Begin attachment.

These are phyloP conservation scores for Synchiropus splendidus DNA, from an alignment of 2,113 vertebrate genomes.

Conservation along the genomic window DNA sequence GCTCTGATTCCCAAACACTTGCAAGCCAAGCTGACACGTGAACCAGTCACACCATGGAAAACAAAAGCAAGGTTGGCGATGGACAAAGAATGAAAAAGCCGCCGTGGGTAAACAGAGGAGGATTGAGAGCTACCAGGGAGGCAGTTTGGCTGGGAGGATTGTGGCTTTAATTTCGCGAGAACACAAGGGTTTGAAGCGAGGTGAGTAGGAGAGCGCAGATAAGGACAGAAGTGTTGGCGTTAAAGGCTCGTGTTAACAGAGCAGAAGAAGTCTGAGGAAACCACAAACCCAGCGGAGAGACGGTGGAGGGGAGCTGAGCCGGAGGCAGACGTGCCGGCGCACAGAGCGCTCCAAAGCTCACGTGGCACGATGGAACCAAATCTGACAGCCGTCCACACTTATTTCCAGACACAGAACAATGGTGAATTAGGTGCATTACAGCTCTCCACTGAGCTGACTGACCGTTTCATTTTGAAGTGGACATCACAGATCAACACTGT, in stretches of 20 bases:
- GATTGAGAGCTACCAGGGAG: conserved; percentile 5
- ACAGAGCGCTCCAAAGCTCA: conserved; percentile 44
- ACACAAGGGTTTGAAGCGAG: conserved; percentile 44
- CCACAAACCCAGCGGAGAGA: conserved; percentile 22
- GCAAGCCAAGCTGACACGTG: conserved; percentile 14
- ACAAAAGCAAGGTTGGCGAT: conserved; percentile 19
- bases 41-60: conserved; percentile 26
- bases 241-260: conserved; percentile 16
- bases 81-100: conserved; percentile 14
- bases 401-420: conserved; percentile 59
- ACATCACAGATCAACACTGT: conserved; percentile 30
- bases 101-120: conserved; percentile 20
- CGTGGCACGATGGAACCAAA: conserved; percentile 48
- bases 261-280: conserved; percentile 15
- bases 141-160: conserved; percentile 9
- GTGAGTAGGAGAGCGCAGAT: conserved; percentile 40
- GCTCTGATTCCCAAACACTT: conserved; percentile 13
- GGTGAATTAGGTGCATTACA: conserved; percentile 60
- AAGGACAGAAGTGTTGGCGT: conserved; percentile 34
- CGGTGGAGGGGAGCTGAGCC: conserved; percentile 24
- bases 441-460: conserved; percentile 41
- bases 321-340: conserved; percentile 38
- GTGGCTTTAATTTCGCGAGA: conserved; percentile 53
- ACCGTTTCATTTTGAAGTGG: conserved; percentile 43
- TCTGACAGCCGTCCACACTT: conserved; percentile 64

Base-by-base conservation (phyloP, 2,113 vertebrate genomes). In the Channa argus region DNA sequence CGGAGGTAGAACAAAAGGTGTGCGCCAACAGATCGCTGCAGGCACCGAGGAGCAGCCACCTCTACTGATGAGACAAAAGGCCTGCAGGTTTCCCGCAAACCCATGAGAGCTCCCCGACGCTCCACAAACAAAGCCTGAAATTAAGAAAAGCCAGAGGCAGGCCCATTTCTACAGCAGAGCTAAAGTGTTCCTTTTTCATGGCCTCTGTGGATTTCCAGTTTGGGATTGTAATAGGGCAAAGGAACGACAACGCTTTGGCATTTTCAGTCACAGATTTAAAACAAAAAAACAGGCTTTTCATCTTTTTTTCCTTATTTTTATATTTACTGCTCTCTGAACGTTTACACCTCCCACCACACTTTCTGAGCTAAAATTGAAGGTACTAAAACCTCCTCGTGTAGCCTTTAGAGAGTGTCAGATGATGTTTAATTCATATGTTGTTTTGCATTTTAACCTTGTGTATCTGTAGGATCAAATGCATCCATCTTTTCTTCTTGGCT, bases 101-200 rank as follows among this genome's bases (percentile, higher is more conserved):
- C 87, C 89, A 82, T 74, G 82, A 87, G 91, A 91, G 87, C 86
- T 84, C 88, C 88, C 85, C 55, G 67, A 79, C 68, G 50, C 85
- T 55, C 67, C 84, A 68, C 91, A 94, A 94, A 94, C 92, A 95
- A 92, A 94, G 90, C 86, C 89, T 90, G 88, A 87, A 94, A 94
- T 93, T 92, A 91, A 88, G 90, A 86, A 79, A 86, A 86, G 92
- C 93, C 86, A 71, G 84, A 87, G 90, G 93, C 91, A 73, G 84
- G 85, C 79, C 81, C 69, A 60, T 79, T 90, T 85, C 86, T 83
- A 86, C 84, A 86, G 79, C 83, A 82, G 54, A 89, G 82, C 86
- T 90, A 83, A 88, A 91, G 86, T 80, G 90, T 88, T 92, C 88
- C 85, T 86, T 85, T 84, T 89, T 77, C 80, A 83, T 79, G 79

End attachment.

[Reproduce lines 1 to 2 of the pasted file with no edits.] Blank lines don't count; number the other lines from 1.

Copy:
These are phyloP conservation scores for Synchiropus splendidus DNA, from an alignment of 2,113 vertebrate genomes.

Conservation along the genomic window DNA sequence GCTCTGATTCCCAAACACTTGCAAGCCAAGCTGACACGTGAACCAGTCACACCATGGAAAACAAAAGCAAGGTTGGCGATGGACAAAGAATGAAAAAGCCGCCGTGGGTAAACAGAGGAGGATTGAGAGCTACCAGGGAGGCAGTTTGGCTGGGAGGATTGTGGCTTTAATTTCGCGAGAACACAAGGGTTTGAAGCGAGGTGAGTAGGAGAGCGCAGATAAGGACAGAAGTGTTGGCGTTAAAGGCTCGTGTTAACAGAGCAGAAGAAGTCTGAGGAAACCACAAACCCAGCGGAGAGACGGTGGAGGGGAGCTGAGCCGGAGGCAGACGTGCCGGCGCACAGAGCGCTCCAAAGCTCACGTGGCACGATGGAACCAAATCTGACAGCCGTCCACACTTATTTCCAGACACAGAACAATGGTGAATTAGGTGCATTACAGCTCTCCACTGAGCTGACTGACCGTTTCATTTTGAAGTGGACATCACAGATCAACACTGT, in stretches of 20 bases: